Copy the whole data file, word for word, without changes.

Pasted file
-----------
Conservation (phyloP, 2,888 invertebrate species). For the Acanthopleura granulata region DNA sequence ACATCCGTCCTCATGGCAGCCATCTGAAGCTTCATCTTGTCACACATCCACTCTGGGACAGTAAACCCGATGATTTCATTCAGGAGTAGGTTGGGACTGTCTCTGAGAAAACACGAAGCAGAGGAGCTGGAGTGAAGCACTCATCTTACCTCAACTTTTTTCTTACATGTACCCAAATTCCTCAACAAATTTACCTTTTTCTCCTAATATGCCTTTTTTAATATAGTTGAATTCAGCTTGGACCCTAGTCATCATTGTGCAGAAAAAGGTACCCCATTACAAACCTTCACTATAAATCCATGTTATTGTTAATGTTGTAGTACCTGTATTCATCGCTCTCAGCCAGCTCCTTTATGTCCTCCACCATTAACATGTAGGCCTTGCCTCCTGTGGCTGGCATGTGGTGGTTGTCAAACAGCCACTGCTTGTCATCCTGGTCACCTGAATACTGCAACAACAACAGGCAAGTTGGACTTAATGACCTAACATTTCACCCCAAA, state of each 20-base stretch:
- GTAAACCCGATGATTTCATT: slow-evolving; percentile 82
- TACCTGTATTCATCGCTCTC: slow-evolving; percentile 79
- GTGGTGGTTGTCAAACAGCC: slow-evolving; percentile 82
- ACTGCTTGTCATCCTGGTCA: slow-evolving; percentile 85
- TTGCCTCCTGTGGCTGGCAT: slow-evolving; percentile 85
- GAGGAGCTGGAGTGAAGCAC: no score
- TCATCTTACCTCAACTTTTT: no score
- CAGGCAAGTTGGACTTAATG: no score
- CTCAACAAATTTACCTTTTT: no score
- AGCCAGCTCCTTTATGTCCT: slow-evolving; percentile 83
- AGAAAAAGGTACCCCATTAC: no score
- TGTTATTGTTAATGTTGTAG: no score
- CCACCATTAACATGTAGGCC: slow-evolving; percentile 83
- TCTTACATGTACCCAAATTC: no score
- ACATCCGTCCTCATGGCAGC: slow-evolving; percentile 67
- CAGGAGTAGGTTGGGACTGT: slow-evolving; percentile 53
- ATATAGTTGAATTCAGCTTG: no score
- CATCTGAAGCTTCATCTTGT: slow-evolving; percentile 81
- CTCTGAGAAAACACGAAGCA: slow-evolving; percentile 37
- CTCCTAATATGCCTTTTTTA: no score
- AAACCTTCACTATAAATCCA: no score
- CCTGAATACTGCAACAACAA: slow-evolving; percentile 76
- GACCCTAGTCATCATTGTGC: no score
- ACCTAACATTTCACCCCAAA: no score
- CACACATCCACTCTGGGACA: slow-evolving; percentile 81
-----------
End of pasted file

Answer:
Conservation (phyloP, 2,888 invertebrate species). For the Acanthopleura granulata region DNA sequence ACATCCGTCCTCATGGCAGCCATCTGAAGCTTCATCTTGTCACACATCCACTCTGGGACAGTAAACCCGATGATTTCATTCAGGAGTAGGTTGGGACTGTCTCTGAGAAAACACGAAGCAGAGGAGCTGGAGTGAAGCACTCATCTTACCTCAACTTTTTTCTTACATGTACCCAAATTCCTCAACAAATTTACCTTTTTCTCCTAATATGCCTTTTTTAATATAGTTGAATTCAGCTTGGACCCTAGTCATCATTGTGCAGAAAAAGGTACCCCATTACAAACCTTCACTATAAATCCATGTTATTGTTAATGTTGTAGTACCTGTATTCATCGCTCTCAGCCAGCTCCTTTATGTCCTCCACCATTAACATGTAGGCCTTGCCTCCTGTGGCTGGCATGTGGTGGTTGTCAAACAGCCACTGCTTGTCATCCTGGTCACCTGAATACTGCAACAACAACAGGCAAGTTGGACTTAATGACCTAACATTTCACCCCAAA, state of each 20-base stretch:
- GTAAACCCGATGATTTCATT: slow-evolving; percentile 82
- TACCTGTATTCATCGCTCTC: slow-evolving; percentile 79
- GTGGTGGTTGTCAAACAGCC: slow-evolving; percentile 82
- ACTGCTTGTCATCCTGGTCA: slow-evolving; percentile 85
- TTGCCTCCTGTGGCTGGCAT: slow-evolving; percentile 85
- GAGGAGCTGGAGTGAAGCAC: no score
- TCATCTTACCTCAACTTTTT: no score
- CAGGCAAGTTGGACTTAATG: no score
- CTCAACAAATTTACCTTTTT: no score
- AGCCAGCTCCTTTATGTCCT: slow-evolving; percentile 83
- AGAAAAAGGTACCCCATTAC: no score
- TGTTATTGTTAATGTTGTAG: no score
- CCACCATTAACATGTAGGCC: slow-evolving; percentile 83
- TCTTACATGTACCCAAATTC: no score
- ACATCCGTCCTCATGGCAGC: slow-evolving; percentile 67
- CAGGAGTAGGTTGGGACTGT: slow-evolving; percentile 53
- ATATAGTTGAATTCAGCTTG: no score
- CATCTGAAGCTTCATCTTGT: slow-evolving; percentile 81
- CTCTGAGAAAACACGAAGCA: slow-evolving; percentile 37
- CTCCTAATATGCCTTTTTTA: no score
- AAACCTTCACTATAAATCCA: no score
- CCTGAATACTGCAACAACAA: slow-evolving; percentile 76
- GACCCTAGTCATCATTGTGC: no score
- ACCTAACATTTCACCCCAAA: no score
- CACACATCCACTCTGGGACA: slow-evolving; percentile 81